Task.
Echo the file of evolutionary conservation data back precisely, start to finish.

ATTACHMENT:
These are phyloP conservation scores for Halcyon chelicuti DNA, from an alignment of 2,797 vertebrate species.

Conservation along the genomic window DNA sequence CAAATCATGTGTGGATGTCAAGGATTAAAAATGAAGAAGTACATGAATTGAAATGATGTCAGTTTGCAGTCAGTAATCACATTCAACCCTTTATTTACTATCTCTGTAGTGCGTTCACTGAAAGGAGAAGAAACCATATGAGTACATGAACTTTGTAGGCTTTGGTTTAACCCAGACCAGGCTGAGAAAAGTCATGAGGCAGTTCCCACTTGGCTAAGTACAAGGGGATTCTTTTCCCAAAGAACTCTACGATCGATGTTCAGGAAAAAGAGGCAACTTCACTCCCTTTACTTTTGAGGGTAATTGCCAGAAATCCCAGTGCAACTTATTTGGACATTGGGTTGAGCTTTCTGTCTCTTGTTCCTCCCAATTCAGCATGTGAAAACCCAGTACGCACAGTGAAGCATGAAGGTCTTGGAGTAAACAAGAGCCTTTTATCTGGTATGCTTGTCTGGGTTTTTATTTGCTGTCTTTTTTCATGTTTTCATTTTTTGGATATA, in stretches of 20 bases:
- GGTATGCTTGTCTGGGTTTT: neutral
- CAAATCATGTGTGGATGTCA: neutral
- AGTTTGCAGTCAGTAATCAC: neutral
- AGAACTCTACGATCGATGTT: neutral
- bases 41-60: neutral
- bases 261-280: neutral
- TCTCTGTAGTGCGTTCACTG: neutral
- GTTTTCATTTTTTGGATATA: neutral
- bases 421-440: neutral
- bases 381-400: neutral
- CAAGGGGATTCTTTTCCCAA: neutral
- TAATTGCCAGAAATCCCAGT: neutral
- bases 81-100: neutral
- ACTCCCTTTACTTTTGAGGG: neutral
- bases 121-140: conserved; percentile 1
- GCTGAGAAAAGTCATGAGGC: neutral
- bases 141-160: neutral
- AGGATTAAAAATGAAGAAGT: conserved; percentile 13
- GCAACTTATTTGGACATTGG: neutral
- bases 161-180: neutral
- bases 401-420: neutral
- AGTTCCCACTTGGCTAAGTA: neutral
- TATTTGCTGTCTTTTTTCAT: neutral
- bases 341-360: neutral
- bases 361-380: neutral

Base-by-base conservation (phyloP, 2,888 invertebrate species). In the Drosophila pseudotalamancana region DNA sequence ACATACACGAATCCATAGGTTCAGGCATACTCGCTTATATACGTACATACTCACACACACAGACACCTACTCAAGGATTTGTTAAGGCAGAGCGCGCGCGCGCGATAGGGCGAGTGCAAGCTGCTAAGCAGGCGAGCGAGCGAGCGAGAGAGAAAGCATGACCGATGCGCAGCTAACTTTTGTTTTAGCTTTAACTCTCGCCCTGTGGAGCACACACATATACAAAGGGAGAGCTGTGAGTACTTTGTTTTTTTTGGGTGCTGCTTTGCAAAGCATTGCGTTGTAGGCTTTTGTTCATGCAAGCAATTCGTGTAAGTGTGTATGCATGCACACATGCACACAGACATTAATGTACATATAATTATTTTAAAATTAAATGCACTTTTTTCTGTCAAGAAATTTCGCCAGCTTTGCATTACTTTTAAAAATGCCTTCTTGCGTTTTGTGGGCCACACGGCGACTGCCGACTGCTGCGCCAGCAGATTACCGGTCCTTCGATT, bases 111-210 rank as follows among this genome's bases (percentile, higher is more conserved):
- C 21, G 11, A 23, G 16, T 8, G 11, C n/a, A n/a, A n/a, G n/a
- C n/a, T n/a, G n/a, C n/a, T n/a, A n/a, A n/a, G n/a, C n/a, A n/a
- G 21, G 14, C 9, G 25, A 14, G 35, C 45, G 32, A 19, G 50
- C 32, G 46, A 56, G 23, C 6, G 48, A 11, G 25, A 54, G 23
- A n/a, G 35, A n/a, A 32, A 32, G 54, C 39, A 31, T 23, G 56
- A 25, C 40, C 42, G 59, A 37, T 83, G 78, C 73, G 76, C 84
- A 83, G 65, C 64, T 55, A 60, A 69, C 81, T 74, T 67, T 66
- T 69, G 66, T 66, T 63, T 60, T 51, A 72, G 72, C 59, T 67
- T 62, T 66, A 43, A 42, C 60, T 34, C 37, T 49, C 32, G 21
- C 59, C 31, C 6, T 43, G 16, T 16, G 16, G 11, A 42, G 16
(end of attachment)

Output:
These are phyloP conservation scores for Halcyon chelicuti DNA, from an alignment of 2,797 vertebrate species.

Conservation along the genomic window DNA sequence CAAATCATGTGTGGATGTCAAGGATTAAAAATGAAGAAGTACATGAATTGAAATGATGTCAGTTTGCAGTCAGTAATCACATTCAACCCTTTATTTACTATCTCTGTAGTGCGTTCACTGAAAGGAGAAGAAACCATATGAGTACATGAACTTTGTAGGCTTTGGTTTAACCCAGACCAGGCTGAGAAAAGTCATGAGGCAGTTCCCACTTGGCTAAGTACAAGGGGATTCTTTTCCCAAAGAACTCTACGATCGATGTTCAGGAAAAAGAGGCAACTTCACTCCCTTTACTTTTGAGGGTAATTGCCAGAAATCCCAGTGCAACTTATTTGGACATTGGGTTGAGCTTTCTGTCTCTTGTTCCTCCCAATTCAGCATGTGAAAACCCAGTACGCACAGTGAAGCATGAAGGTCTTGGAGTAAACAAGAGCCTTTTATCTGGTATGCTTGTCTGGGTTTTTATTTGCTGTCTTTTTTCATGTTTTCATTTTTTGGATATA, in stretches of 20 bases:
- GGTATGCTTGTCTGGGTTTT: neutral
- CAAATCATGTGTGGATGTCA: neutral
- AGTTTGCAGTCAGTAATCAC: neutral
- AGAACTCTACGATCGATGTT: neutral
- bases 41-60: neutral
- bases 261-280: neutral
- TCTCTGTAGTGCGTTCACTG: neutral
- GTTTTCATTTTTTGGATATA: neutral
- bases 421-440: neutral
- bases 381-400: neutral
- CAAGGGGATTCTTTTCCCAA: neutral
- TAATTGCCAGAAATCCCAGT: neutral
- bases 81-100: neutral
- ACTCCCTTTACTTTTGAGGG: neutral
- bases 121-140: conserved; percentile 1
- GCTGAGAAAAGTCATGAGGC: neutral
- bases 141-160: neutral
- AGGATTAAAAATGAAGAAGT: conserved; percentile 13
- GCAACTTATTTGGACATTGG: neutral
- bases 161-180: neutral
- bases 401-420: neutral
- AGTTCCCACTTGGCTAAGTA: neutral
- TATTTGCTGTCTTTTTTCAT: neutral
- bases 341-360: neutral
- bases 361-380: neutral

Base-by-base conservation (phyloP, 2,888 invertebrate species). In the Drosophila pseudotalamancana region DNA sequence ACATACACGAATCCATAGGTTCAGGCATACTCGCTTATATACGTACATACTCACACACACAGACACCTACTCAAGGATTTGTTAAGGCAGAGCGCGCGCGCGCGATAGGGCGAGTGCAAGCTGCTAAGCAGGCGAGCGAGCGAGCGAGAGAGAAAGCATGACCGATGCGCAGCTAACTTTTGTTTTAGCTTTAACTCTCGCCCTGTGGAGCACACACATATACAAAGGGAGAGCTGTGAGTACTTTGTTTTTTTTGGGTGCTGCTTTGCAAAGCATTGCGTTGTAGGCTTTTGTTCATGCAAGCAATTCGTGTAAGTGTGTATGCATGCACACATGCACACAGACATTAATGTACATATAATTATTTTAAAATTAAATGCACTTTTTTCTGTCAAGAAATTTCGCCAGCTTTGCATTACTTTTAAAAATGCCTTCTTGCGTTTTGTGGGCCACACGGCGACTGCCGACTGCTGCGCCAGCAGATTACCGGTCCTTCGATT, bases 111-210 rank as follows among this genome's bases (percentile, higher is more conserved):
- C 21, G 11, A 23, G 16, T 8, G 11, C n/a, A n/a, A n/a, G n/a
- C n/a, T n/a, G n/a, C n/a, T n/a, A n/a, A n/a, G n/a, C n/a, A n/a
- G 21, G 14, C 9, G 25, A 14, G 35, C 45, G 32, A 19, G 50
- C 32, G 46, A 56, G 23, C 6, G 48, A 11, G 25, A 54, G 23
- A n/a, G 35, A n/a, A 32, A 32, G 54, C 39, A 31, T 23, G 56
- A 25, C 40, C 42, G 59, A 37, T 83, G 78, C 73, G 76, C 84
- A 83, G 65, C 64, T 55, A 60, A 69, C 81, T 74, T 67, T 66
- T 69, G 66, T 66, T 63, T 60, T 51, A 72, G 72, C 59, T 67
- T 62, T 66, A 43, A 42, C 60, T 34, C 37, T 49, C 32, G 21
- C 59, C 31, C 6, T 43, G 16, T 16, G 16, G 11, A 42, G 16